Alkali-F-Rich Albite Zones in Evolved NYF Pegmatites: The Product of Melt–melt Immiscibility


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Albite zones, which are common in many evolved granitic pegmatites, often appear to be at least partly replacive in origin and are therefore widely thought to form by late-stage metasomatic processes. However, based on paragenetic relations and chemical and melt inclusion studies, albite zones in evolved Proterozoic niobium-yttrium-fluorine (NYF) rare metal pegmatites from Evje-Iveland, southern Norway, cannot be metasomatic in a strict sense and are likely to have crystallized from late-stage silicate melts. Analysis of silicate melt inclusions in topaz and albite (the platy variety, "cleavelandite") from the albite zones shows that the melts were F-rich with H2O contents of >= 34 wt.%. In addition, distinctive mineral compositions ("cleavelandite", white and pink mica, spessartine, columbite-group minerals, topaz, and fluorite) indicate that the silicate melts must have been strongly alkaline (Na-dominated) with enrichments in F (1.5 to 3.6 wt.%), Cs, Rb, Ta, Nb, Mn, Ge, Bi, As, and in some cases also Li compared with host pegmatites. For the melt to acquire this composition, the original Li-Cs-Ta-poor EvjeIveland pegmatite-forming melt must have undergone extreme internal chemical differentiation resulting in melt/melt and additional melt/fluid immiscibility. The resulting major pegmatite-forming, alkali-H2O-poor melt, minor albite zone-forming alkali-H2O-F-rich melt, and aqueous fluid would have had very different viscosities and densities, and therefore physical flow/transport properties, resulting in discordant contacts between the rocks which formed from them. The mineralogy, zoning, and melt inclusion data from the Evje-Iveland pegmatites document a difference in crystallization temperature within the investigated pegmatite bodies: similar to 680 degrees C for the intermediate zone (the transitional zone between the wall and core of zoned pegmatites) and similar to 600 degrees C for the albite zone. A protracted crystallization period for the deeply emplaced pegmatites and albite zones of Evje-Iveland (15 to 19 km) is suggested. We argue that the protracted crystallization is due to similar temperatures of the host rocks (at least 550 to 600 degrees C) and the solidifying pegmatite (similar to 600 degrees C of the albite zone). Moreover, crystallization ages of Evje-Iveland pegmatites, ranging from 912 +/- 2 Ma to 904 +/- 1 Ma, imply that the longlasting high-temperature event generated and emplaced anatectic pegmatite melts over a period of at least 5 million years.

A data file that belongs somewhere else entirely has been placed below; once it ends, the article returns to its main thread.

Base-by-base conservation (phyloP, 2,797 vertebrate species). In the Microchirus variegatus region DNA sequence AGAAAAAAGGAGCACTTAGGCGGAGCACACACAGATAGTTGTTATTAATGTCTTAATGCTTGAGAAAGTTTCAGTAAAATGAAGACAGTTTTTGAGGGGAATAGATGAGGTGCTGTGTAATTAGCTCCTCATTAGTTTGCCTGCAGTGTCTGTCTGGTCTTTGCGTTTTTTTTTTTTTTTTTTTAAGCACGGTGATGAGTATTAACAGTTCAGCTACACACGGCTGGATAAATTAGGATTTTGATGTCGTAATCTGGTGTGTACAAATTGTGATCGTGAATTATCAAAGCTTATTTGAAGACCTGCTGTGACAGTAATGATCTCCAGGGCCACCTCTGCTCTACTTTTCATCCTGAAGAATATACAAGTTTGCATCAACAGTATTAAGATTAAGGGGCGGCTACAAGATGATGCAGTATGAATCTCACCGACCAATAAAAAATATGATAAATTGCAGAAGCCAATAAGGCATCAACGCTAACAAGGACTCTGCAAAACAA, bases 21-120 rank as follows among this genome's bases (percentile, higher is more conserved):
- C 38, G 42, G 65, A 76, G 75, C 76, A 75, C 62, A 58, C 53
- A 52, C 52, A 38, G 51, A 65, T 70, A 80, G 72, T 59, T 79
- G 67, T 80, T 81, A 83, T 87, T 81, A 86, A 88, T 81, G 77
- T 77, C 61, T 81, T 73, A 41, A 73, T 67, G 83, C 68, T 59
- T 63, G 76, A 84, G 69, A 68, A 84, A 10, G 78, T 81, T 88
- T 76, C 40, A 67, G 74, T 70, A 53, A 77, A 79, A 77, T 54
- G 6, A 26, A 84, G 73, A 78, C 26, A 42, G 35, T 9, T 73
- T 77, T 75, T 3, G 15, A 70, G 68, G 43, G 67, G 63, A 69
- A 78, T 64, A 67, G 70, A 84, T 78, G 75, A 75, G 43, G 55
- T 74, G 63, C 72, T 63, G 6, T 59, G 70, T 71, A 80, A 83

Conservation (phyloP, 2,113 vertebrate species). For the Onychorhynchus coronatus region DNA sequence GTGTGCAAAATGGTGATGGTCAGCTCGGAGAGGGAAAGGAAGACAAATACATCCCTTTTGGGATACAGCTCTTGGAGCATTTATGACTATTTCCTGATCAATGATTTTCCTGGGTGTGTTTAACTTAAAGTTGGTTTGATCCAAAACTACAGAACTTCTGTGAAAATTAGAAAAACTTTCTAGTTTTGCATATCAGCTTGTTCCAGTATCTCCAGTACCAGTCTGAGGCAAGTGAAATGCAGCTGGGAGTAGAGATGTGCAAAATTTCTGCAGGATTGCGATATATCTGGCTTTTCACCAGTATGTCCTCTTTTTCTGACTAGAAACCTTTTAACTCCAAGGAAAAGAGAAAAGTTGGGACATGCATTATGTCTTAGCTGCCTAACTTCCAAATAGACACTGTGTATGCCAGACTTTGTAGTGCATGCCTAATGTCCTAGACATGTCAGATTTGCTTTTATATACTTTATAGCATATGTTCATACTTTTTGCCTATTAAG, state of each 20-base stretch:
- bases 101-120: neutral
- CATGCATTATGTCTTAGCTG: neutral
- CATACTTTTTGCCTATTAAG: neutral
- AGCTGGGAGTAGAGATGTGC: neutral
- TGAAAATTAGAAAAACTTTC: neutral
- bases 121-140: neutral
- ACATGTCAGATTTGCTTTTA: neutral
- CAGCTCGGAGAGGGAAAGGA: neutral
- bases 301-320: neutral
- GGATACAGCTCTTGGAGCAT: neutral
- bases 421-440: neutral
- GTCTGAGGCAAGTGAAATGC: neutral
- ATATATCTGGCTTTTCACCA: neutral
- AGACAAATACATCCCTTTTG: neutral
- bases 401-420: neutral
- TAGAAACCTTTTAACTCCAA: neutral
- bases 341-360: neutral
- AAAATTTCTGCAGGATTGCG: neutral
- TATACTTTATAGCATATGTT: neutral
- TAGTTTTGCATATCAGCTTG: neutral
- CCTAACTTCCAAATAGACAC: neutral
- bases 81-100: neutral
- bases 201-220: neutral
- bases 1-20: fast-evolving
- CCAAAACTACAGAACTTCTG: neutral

pegmatite,albite zone,trace elements,melt inclusion,Sveconorwegian orogeny,Evje,Iveland
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